Climate change is one of the greatest challenges of our time, but this massive problem presents an equal opportunity to transform struggling communities and society. How we respond to these risk-laden times will ultimately determine if we’re in for a new Renaissance or a new Dark Age, or something altogether different. This raises a simple but fundamentally important question, one that CFI grapples with regularly: how can vulnerable communities possibly adapt to drastic changes in their environment while also working to build a more hopeful future? CFI’s rainwater harvesting projects in Pemba, Tanzania exemplify how communities can leverage the process of adaptation, at first glance a matter of sheer survival, to create a stronger, more resilient society.
Pembans live on the frontlines of climate change - on a tiny tropical island in the Indian Ocean. Most Pembans depend on rain-fed agriculture, like most people around world do. But Pemba’s climate is changing quickly now. In a long-term analysis of 21 meteorological stations throughout Tanzania, Pemba displays one of the greatest decreasing trends in annual rainfall in the country .
Pemba Meteorological Station Annual Total Recorded Rainfall 1970 - 2010
When CFI forms partnerships with Pemban communities to improve water security we start by catching and storing more of this precious resource. Despite the heavy reliance on rain for farming in Pemba, the UNDP estimates that only 0.6 % of the roughly 1.5 cubic kilometers of freshwater that falls on the island annually is actually used . CFI provides gutters, cisterns, solar panels, UV purification, and basic training – technology that enables rural villages to tap into the drinking water that is all around them but traditionally out of reach.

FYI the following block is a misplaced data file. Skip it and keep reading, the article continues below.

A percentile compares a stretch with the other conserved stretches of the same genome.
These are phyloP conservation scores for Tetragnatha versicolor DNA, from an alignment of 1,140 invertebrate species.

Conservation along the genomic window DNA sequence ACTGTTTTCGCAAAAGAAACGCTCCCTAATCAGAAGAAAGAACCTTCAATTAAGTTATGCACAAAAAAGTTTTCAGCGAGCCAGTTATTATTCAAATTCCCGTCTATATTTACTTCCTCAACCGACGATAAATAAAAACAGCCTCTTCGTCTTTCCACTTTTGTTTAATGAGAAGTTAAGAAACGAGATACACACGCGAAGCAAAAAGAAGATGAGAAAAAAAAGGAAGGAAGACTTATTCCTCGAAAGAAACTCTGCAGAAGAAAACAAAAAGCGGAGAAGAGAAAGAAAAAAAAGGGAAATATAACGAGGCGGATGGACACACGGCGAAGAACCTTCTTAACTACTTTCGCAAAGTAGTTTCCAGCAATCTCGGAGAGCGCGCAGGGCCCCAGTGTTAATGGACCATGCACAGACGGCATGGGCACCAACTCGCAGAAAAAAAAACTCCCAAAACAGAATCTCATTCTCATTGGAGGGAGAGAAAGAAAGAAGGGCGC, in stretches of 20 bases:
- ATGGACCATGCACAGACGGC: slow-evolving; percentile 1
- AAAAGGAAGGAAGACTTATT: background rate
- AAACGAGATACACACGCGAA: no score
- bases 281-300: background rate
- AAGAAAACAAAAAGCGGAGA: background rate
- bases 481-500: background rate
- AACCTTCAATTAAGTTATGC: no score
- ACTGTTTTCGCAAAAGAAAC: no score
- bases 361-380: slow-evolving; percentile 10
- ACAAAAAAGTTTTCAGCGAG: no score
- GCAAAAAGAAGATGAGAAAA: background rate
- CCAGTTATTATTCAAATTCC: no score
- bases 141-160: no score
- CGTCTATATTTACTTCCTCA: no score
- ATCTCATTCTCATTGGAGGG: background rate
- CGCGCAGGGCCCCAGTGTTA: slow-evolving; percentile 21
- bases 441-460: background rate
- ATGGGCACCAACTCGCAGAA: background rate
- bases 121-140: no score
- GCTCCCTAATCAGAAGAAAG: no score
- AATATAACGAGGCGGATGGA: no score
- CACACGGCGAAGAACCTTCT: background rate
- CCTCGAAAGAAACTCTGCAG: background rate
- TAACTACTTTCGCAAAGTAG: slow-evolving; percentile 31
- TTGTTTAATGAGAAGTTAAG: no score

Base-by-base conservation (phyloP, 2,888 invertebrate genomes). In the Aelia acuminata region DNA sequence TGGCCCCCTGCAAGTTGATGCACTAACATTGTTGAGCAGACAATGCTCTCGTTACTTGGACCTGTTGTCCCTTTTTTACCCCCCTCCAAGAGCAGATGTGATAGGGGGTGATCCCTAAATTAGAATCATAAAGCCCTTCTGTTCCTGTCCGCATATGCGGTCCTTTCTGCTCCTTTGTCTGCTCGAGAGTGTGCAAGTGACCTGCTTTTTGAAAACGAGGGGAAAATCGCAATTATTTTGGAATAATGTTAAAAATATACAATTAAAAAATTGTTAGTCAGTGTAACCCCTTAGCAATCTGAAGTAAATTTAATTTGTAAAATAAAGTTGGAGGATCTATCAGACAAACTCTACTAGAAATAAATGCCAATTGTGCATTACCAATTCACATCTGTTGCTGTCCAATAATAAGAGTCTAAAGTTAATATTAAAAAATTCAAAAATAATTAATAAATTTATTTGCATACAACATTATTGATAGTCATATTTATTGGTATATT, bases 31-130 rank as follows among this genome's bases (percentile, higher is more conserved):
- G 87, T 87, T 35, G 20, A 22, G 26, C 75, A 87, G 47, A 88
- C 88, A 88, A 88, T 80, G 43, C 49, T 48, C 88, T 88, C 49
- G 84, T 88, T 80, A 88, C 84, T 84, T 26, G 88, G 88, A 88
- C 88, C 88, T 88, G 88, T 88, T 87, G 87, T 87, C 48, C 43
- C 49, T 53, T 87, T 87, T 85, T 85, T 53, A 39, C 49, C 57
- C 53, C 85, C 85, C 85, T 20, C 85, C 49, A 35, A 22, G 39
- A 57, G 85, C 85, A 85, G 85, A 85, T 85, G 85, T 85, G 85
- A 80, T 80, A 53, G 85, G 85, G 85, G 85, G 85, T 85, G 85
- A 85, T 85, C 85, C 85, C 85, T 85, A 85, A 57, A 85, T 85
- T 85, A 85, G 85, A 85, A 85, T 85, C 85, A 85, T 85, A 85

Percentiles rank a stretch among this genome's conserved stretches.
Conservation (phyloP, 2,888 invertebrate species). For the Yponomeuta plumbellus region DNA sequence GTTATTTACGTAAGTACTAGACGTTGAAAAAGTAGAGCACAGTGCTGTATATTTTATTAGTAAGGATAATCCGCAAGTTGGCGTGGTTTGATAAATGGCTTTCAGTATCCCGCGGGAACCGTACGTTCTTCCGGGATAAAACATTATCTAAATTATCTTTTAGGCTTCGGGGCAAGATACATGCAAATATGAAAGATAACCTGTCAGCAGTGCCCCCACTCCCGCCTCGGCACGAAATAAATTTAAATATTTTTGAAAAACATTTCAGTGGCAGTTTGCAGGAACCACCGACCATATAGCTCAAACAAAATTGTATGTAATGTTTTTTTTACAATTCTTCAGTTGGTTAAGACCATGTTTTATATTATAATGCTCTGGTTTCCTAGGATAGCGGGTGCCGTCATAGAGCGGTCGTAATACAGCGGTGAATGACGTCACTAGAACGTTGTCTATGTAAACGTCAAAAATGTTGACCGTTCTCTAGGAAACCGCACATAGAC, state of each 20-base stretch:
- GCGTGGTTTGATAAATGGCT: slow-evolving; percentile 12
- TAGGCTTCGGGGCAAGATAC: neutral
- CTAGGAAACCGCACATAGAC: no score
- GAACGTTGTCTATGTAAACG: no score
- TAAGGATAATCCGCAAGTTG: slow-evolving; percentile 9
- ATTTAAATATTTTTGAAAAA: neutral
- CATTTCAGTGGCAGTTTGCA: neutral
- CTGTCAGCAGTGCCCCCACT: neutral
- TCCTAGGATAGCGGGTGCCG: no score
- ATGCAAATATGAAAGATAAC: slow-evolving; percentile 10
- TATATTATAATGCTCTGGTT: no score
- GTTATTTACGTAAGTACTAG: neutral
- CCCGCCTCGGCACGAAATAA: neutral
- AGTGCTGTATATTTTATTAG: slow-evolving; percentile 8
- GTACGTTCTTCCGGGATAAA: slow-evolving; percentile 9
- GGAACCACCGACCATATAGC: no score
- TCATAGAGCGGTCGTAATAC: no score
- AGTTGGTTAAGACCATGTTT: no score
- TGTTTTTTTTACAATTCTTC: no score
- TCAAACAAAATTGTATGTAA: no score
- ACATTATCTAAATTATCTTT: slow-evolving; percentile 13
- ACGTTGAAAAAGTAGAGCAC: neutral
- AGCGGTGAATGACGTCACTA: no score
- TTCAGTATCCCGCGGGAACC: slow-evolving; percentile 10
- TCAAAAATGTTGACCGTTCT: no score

Early Stage Rainwater Harvesting System - Kokota Islet, Pemba
In the case of Kokota, the remote islet where CFI first piloted its rainwater harvesting strategies in 2012, the community quickly responded with a new grassroots governance structure - a community-based water authority. This innovative community organization was unprecedented on an island of exiles, and now plays a critical role in ensuring that the newfound water resources are protected and distributed equitably.
From this single adaptation effort, Kokota gained not only water security, knowledge, and empowerment but also improved governance and community cohesion. What other opportunites might there be to leverage climate change for positive change?
Adaptation is not just a technical challenge; it involves our values and our culture. What Kokota taught us is that community strength is the key ingredient to truly successful adaptation. Without a strong social fabric all solutions are temporary and incomplete, but in a strong community the process of adapting to survive can actually lead to greater, more fundamental positive change.
Take something that threatens to destroy your community and turn it into to something that strengthens its social fabric – call it climate change aikido – it's a leading example from Pemba that we need communities all around the world to start replicating.
Now, how do we make that happen?
 National Adaptation Program of Action (NAPA) for Tanzania, Department of Environment, April 2006 (pp. 15, 16).
 An Assessment of Rainwater Harvesting Potential in Zanzibar, The Millennium Development Goals Centre, May 2007 (pp. 8, 9, 14).